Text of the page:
Biden Administration Imposing New Oil Sanctions On Venezuela.

Photo: Pixabay. An oil rig in action. The US has renewed oil sanctions on Venezuela.
- Advertisement -

The Biden administration is reimposing oil sanctions on Venezuela, following President Nicolas Maduro’s broken post-election promises for democratic reform.

It is not immediately apparent how this might affect Caribbean nations that obtain a significant amount of petrol and diesel fuel and cooking gas from Venezuela.

The administration will give companies 45 days to “wind down” business in Venezuela’s oil and gas sector.

“We are concerned that Maduro and his representatives prevented the democratic opposition from registering the candidate of their choice, harassed and intimidated political opponents, and unjustly detained numerous political actors and members of civil society,” State Department spokesperson Matthew Miller said in a statement Wednesday.

In October, the U.S. provided Maduro’s government with relief from sanctions on its state-controlled oil, gas and mining sectors, on the condition that it collaborate with opposition members to organize a genuinely open and competitive presidential election. Maduro’s party, however, manipulated the proceedings, including barring former lawmaker Maria Corina Machado from running.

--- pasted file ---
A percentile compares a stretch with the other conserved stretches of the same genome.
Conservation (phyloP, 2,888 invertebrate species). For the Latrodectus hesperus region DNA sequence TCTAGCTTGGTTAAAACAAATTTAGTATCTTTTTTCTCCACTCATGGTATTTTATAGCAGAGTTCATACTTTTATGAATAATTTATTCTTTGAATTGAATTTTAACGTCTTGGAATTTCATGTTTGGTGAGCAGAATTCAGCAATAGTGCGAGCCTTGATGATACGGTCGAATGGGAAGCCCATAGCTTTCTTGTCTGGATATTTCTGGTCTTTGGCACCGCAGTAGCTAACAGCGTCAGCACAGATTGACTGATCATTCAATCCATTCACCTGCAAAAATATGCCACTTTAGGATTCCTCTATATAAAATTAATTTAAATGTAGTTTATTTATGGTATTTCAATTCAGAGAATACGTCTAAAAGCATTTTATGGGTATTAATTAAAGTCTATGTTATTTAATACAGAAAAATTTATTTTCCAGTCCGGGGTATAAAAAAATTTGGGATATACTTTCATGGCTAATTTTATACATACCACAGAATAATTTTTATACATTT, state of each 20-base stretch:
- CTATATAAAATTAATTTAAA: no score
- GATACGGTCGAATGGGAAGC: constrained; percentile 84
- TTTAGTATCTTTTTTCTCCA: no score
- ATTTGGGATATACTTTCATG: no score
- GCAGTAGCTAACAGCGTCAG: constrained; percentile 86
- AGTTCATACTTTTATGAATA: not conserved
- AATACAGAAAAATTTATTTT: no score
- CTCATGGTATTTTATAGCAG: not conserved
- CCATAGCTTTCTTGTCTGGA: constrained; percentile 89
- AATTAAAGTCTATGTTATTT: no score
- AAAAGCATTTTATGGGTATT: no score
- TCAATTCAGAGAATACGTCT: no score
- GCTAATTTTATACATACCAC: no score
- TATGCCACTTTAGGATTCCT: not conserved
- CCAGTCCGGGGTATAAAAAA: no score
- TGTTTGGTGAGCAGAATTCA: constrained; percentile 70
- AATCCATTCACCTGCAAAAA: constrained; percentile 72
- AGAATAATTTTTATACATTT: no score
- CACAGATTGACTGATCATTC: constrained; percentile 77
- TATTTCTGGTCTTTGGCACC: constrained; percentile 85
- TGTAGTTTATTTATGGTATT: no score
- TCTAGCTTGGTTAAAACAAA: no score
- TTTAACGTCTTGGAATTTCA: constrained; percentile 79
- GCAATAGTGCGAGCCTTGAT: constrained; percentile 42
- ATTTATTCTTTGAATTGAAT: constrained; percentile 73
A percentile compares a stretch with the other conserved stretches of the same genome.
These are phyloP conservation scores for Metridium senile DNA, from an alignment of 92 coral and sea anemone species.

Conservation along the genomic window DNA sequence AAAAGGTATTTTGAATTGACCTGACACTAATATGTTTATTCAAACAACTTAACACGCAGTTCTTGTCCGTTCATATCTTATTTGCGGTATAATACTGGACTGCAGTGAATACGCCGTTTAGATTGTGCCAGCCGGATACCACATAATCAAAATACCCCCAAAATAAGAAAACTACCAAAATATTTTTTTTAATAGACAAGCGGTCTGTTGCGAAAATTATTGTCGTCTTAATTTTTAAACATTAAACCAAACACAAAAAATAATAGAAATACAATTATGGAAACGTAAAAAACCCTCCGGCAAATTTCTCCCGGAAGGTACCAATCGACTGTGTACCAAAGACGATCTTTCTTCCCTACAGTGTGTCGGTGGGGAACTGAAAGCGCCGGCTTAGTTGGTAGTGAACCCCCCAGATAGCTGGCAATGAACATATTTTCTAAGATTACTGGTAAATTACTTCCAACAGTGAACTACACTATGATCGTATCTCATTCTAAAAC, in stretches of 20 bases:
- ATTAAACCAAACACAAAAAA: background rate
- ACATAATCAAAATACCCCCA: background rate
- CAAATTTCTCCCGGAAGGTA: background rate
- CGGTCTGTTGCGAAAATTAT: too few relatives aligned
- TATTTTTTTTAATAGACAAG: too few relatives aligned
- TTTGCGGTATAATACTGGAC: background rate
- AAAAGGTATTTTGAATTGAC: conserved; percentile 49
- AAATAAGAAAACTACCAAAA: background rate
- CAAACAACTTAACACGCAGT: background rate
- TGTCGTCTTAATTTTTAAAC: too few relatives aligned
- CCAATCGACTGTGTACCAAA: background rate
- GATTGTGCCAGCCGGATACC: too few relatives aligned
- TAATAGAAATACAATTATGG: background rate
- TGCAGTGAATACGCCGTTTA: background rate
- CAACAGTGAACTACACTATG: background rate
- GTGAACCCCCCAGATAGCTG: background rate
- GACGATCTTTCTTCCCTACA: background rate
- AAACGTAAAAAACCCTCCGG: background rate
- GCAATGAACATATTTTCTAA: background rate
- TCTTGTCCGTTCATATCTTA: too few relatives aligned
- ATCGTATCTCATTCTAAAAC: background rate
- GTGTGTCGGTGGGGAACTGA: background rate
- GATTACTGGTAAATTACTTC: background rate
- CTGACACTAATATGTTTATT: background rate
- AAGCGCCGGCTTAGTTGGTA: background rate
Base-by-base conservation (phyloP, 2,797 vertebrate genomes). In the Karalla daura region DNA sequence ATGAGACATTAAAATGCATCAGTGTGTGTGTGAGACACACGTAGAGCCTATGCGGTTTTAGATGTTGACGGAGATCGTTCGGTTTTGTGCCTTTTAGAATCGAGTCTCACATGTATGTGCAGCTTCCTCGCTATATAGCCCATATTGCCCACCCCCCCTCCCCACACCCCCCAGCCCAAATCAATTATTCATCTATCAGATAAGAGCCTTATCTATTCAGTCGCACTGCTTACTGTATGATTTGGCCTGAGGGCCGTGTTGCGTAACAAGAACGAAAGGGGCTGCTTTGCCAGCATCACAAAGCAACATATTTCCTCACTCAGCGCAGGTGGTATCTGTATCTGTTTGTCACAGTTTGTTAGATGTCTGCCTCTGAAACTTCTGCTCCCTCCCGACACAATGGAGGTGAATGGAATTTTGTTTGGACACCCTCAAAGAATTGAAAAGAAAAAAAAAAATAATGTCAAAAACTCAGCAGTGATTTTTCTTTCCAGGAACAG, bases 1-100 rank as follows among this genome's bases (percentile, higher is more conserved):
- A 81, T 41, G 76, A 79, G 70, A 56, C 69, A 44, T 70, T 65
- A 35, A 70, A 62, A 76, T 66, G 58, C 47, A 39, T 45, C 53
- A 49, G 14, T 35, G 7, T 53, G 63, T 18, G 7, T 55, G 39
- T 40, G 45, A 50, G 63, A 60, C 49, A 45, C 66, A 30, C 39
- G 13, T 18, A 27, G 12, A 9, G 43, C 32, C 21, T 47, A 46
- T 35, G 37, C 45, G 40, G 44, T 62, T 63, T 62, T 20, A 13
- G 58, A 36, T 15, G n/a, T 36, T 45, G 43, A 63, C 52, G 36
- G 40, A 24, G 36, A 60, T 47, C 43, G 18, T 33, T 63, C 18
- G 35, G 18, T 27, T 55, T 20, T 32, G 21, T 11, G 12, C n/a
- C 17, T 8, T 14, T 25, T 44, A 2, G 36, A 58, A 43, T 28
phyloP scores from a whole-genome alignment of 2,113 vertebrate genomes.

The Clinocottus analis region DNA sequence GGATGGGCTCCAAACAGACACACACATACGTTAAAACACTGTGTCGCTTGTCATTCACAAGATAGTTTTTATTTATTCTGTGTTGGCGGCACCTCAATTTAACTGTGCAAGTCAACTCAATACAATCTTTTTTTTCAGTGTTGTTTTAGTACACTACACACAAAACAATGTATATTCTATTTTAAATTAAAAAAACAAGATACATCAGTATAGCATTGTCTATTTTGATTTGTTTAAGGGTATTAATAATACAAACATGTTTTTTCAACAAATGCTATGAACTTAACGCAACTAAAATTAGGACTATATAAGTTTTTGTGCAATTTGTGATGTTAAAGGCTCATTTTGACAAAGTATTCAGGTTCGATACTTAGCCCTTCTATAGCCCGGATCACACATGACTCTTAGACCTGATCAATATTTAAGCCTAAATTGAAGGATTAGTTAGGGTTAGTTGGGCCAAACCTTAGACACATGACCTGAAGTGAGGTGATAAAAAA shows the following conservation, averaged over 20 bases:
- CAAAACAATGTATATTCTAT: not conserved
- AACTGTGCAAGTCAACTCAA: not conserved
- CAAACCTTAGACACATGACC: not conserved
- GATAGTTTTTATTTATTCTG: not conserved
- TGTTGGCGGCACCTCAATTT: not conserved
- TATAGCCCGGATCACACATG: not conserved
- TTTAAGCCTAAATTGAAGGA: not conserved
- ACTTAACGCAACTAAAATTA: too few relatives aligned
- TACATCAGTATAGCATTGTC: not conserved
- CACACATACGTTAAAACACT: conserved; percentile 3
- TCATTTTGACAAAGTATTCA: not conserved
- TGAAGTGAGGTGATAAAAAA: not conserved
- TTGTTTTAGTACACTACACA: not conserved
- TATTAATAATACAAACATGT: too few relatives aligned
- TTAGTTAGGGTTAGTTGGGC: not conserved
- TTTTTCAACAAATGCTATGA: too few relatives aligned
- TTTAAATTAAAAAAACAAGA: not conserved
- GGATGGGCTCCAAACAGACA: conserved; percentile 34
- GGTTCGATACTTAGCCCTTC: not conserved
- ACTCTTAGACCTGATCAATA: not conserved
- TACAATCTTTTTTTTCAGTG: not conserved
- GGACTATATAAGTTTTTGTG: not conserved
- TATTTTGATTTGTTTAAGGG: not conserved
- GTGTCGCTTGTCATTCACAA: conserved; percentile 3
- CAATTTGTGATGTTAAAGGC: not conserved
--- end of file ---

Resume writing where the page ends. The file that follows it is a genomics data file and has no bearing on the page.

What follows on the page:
“It became impossible for the White House to pretend that the Maduro government in any way was complying — or even intended to comply — with the implicit deal in the partial lifting of sanctions,” Christopher Sabatini, a research fellow at the Chatham House in London, told The Associated Press. “To have ignored that would have made the U.S. look weak and undermined its credibility in leveraging sanctions not just on Venezuela but elsewhere.”

Biden’s aides had decided on renewing the sanctions amid concerns about whether the move could boost global oil prices or increase the flow of Venezuelan migrants to the U.S.-Mexico border during a presidential election year.

Venezuelan officials said they were ready for renewed sanctions in the oil sector. The easing of sanctions gave the country an opportunity to rebuild its production capacity.

Analysts believe the new sanctions will put a ceiling on Venezuela’s crude oil production and growth unless individual authorizations are granted. For example, Chevron, the last major U.S. oil driller in Venezuela, will not be affected by the sanctions because of its independent authorization.

“We are prepared commercially,” Oil Minister Pedro Tellechea told reporters earlier on Wednesday at the Caracas headquarters of state oil firm PDVSA. “Logistically, we will continue producing.”

Source: VOA
- Advertisement -